Intratumoral genetic heterogeneity is a widely accepted characteristic of human cancer, including the most common primary malignant brain tumor, glioblastoma. However, the variability in biological behaviors amongst cells within individual tumors is not well described. Invasion into unaffected brain parenchyma is one such behavior, and a leading mechanism of tumor recurrence unaddressed by the current therapeutic armamentarium. Further, providing insight into variability of tumor cell migration within individual tumors may inform discovery of novel anti-invasive therapeutics. In this study, ex vivo organotypic slice cultures from EGFR-wild type and EGFR-amplified patient tumors were treated with the EGFR inhibitor gefitinib to evaluate potential sub-population restricted intratumoral drug-specific responses. High-resolution time-lapse microscopy and quantitative path tracking demonstrated migration of individual cells are punctuated by intermittent bursts of movement. Elevation of population aggregate mean speeds were driven by subpopulations of cells exhibiting frequent high-amplitude bursts, enriched within EGFR-amplified tumors. Treatment with gefitinib specifically targeted high-burst cell subpopulations only in EGFR-amplified tumors, decreasing bursting frequency and amplitude. We provide evidence of intratumoral subpopulations of cells with enhanced migratory behavior in human glioblastoma, selectively targeted via EGFR inhibition. These data justify use of direct human tumor slice cultures to investigate patient-specific therapies designed to limit tumor invasion.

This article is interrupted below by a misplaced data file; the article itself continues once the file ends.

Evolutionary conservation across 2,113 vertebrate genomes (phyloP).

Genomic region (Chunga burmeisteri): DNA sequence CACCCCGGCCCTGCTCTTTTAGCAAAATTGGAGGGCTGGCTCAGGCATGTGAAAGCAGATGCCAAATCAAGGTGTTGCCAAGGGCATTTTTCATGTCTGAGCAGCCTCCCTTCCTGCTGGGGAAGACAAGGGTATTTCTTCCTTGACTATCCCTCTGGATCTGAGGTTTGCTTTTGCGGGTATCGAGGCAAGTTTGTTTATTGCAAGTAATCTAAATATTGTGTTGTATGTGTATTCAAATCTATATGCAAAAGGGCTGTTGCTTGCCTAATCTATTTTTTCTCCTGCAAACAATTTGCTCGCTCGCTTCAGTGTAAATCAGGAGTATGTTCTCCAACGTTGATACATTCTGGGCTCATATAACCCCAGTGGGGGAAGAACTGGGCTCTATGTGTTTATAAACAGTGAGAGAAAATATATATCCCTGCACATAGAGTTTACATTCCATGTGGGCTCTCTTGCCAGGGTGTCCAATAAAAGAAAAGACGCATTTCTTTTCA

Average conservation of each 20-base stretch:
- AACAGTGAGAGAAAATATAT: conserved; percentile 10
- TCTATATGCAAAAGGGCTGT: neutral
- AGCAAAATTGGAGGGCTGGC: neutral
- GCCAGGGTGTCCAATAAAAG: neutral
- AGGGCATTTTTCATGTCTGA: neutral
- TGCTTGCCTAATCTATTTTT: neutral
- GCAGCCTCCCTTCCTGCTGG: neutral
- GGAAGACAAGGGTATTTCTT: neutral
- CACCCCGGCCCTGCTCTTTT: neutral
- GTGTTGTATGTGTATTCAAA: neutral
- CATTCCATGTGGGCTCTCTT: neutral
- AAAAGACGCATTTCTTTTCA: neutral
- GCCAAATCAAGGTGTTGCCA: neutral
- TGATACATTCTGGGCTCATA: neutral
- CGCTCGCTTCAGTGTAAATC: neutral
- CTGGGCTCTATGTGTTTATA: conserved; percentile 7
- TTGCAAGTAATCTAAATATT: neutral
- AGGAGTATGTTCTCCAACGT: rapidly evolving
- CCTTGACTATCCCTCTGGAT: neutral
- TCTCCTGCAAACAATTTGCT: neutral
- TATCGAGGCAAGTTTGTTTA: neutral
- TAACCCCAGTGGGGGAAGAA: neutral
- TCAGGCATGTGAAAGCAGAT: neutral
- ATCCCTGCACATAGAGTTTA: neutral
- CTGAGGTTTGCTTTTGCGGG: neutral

Creative Commons License
This work is licensed under a Creative Commons Attribution 4.0 License.
Parker, Jonathon J; Canoll, Peter; Niswander, Lee; Kleinschmidt-DeMasters, B K; Foshay, Kara; and Waziri, Allen, "Intratumoral heterogeneity of endogenous tumor cell invasive behavior in human glioblastoma." (2018). Molecular, Cellular, and Developmental Biology Faculty Contributions. 57.